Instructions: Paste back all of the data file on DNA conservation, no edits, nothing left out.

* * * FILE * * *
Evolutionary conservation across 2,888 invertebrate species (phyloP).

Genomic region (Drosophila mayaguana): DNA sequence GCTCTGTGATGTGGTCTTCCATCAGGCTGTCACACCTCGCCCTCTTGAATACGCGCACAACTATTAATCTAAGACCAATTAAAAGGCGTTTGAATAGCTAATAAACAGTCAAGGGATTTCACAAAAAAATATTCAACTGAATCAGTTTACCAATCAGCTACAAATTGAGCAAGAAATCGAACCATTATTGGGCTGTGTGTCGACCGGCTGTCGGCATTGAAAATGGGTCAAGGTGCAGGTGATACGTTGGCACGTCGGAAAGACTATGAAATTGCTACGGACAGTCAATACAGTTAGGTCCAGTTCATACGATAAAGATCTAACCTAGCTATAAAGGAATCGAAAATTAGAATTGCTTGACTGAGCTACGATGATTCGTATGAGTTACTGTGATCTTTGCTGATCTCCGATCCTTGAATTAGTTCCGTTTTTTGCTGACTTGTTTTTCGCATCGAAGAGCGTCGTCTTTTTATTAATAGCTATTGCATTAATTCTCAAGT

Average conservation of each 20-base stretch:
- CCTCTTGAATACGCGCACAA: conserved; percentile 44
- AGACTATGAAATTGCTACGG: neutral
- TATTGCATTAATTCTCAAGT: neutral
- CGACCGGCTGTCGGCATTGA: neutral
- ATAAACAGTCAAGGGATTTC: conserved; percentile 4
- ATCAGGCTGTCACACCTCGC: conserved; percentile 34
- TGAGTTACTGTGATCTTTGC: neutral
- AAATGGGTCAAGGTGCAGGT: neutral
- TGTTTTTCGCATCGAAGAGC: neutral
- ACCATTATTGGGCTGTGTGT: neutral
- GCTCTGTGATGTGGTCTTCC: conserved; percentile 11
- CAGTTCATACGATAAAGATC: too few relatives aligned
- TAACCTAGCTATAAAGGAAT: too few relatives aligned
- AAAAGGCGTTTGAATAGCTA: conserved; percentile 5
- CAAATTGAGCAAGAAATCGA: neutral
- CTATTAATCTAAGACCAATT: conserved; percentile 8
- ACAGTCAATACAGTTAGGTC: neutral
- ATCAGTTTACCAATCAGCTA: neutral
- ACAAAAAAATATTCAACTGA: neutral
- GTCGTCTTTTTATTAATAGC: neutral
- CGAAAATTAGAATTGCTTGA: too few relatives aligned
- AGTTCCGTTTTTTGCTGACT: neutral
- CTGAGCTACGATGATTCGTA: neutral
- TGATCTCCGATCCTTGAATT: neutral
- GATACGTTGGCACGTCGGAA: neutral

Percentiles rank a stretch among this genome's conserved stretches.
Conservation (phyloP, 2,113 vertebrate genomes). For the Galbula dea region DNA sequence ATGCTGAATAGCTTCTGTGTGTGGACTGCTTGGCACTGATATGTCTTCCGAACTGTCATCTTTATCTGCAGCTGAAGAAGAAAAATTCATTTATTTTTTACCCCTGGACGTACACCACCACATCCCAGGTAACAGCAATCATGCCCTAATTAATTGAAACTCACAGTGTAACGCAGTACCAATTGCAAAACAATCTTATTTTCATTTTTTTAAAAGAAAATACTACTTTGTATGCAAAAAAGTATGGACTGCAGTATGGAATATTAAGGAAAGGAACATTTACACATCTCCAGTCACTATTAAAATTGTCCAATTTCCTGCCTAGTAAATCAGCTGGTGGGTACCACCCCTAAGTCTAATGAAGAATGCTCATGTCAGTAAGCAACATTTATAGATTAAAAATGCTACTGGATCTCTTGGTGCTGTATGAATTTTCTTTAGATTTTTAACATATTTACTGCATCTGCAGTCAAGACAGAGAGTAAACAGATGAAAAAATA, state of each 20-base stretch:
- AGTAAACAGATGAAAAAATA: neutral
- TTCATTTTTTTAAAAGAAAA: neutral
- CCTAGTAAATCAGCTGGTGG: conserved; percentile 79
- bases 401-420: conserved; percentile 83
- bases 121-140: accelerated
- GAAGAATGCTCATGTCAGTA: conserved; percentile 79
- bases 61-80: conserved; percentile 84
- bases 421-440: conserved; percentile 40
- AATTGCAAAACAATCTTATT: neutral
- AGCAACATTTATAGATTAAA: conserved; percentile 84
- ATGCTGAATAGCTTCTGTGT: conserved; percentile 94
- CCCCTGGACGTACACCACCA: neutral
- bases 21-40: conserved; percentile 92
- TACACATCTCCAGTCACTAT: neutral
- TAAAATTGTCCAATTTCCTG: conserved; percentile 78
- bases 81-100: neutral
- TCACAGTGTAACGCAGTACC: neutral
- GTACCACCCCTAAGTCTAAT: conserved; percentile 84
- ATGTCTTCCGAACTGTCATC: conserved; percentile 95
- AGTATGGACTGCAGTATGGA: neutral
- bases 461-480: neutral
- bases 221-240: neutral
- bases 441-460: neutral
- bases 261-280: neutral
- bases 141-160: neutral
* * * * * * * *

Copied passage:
Evolutionary conservation across 2,888 invertebrate species (phyloP).

Genomic region (Drosophila mayaguana): DNA sequence GCTCTGTGATGTGGTCTTCCATCAGGCTGTCACACCTCGCCCTCTTGAATACGCGCACAACTATTAATCTAAGACCAATTAAAAGGCGTTTGAATAGCTAATAAACAGTCAAGGGATTTCACAAAAAAATATTCAACTGAATCAGTTTACCAATCAGCTACAAATTGAGCAAGAAATCGAACCATTATTGGGCTGTGTGTCGACCGGCTGTCGGCATTGAAAATGGGTCAAGGTGCAGGTGATACGTTGGCACGTCGGAAAGACTATGAAATTGCTACGGACAGTCAATACAGTTAGGTCCAGTTCATACGATAAAGATCTAACCTAGCTATAAAGGAATCGAAAATTAGAATTGCTTGACTGAGCTACGATGATTCGTATGAGTTACTGTGATCTTTGCTGATCTCCGATCCTTGAATTAGTTCCGTTTTTTGCTGACTTGTTTTTCGCATCGAAGAGCGTCGTCTTTTTATTAATAGCTATTGCATTAATTCTCAAGT

Average conservation of each 20-base stretch:
- CCTCTTGAATACGCGCACAA: conserved; percentile 44
- AGACTATGAAATTGCTACGG: neutral
- TATTGCATTAATTCTCAAGT: neutral
- CGACCGGCTGTCGGCATTGA: neutral
- ATAAACAGTCAAGGGATTTC: conserved; percentile 4
- ATCAGGCTGTCACACCTCGC: conserved; percentile 34
- TGAGTTACTGTGATCTTTGC: neutral
- AAATGGGTCAAGGTGCAGGT: neutral
- TGTTTTTCGCATCGAAGAGC: neutral
- ACCATTATTGGGCTGTGTGT: neutral
- GCTCTGTGATGTGGTCTTCC: conserved; percentile 11
- CAGTTCATACGATAAAGATC: too few relatives aligned
- TAACCTAGCTATAAAGGAAT: too few relatives aligned
- AAAAGGCGTTTGAATAGCTA: conserved; percentile 5
- CAAATTGAGCAAGAAATCGA: neutral
- CTATTAATCTAAGACCAATT: conserved; percentile 8
- ACAGTCAATACAGTTAGGTC: neutral
- ATCAGTTTACCAATCAGCTA: neutral
- ACAAAAAAATATTCAACTGA: neutral
- GTCGTCTTTTTATTAATAGC: neutral
- CGAAAATTAGAATTGCTTGA: too few relatives aligned
- AGTTCCGTTTTTTGCTGACT: neutral
- CTGAGCTACGATGATTCGTA: neutral
- TGATCTCCGATCCTTGAATT: neutral
- GATACGTTGGCACGTCGGAA: neutral

Percentiles rank a stretch among this genome's conserved stretches.
Conservation (phyloP, 2,113 vertebrate genomes). For the Galbula dea region DNA sequence ATGCTGAATAGCTTCTGTGTGTGGACTGCTTGGCACTGATATGTCTTCCGAACTGTCATCTTTATCTGCAGCTGAAGAAGAAAAATTCATTTATTTTTTACCCCTGGACGTACACCACCACATCCCAGGTAACAGCAATCATGCCCTAATTAATTGAAACTCACAGTGTAACGCAGTACCAATTGCAAAACAATCTTATTTTCATTTTTTTAAAAGAAAATACTACTTTGTATGCAAAAAAGTATGGACTGCAGTATGGAATATTAAGGAAAGGAACATTTACACATCTCCAGTCACTATTAAAATTGTCCAATTTCCTGCCTAGTAAATCAGCTGGTGGGTACCACCCCTAAGTCTAATGAAGAATGCTCATGTCAGTAAGCAACATTTATAGATTAAAAATGCTACTGGATCTCTTGGTGCTGTATGAATTTTCTTTAGATTTTTAACATATTTACTGCATCTGCAGTCAAGACAGAGAGTAAACAGATGAAAAAATA, state of each 20-base stretch:
- AGTAAACAGATGAAAAAATA: neutral
- TTCATTTTTTTAAAAGAAAA: neutral
- CCTAGTAAATCAGCTGGTGG: conserved; percentile 79
- bases 401-420: conserved; percentile 83
- bases 121-140: accelerated
- GAAGAATGCTCATGTCAGTA: conserved; percentile 79
- bases 61-80: conserved; percentile 84
- bases 421-440: conserved; percentile 40
- AATTGCAAAACAATCTTATT: neutral
- AGCAACATTTATAGATTAAA: conserved; percentile 84
- ATGCTGAATAGCTTCTGTGT: conserved; percentile 94
- CCCCTGGACGTACACCACCA: neutral
- bases 21-40: conserved; percentile 92
- TACACATCTCCAGTCACTAT: neutral
- TAAAATTGTCCAATTTCCTG: conserved; percentile 78
- bases 81-100: neutral
- TCACAGTGTAACGCAGTACC: neutral
- GTACCACCCCTAAGTCTAAT: conserved; percentile 84
- ATGTCTTCCGAACTGTCATC: conserved; percentile 95
- AGTATGGACTGCAGTATGGA: neutral
- bases 461-480: neutral
- bases 221-240: neutral
- bases 441-460: neutral
- bases 261-280: neutral
- bases 141-160: neutral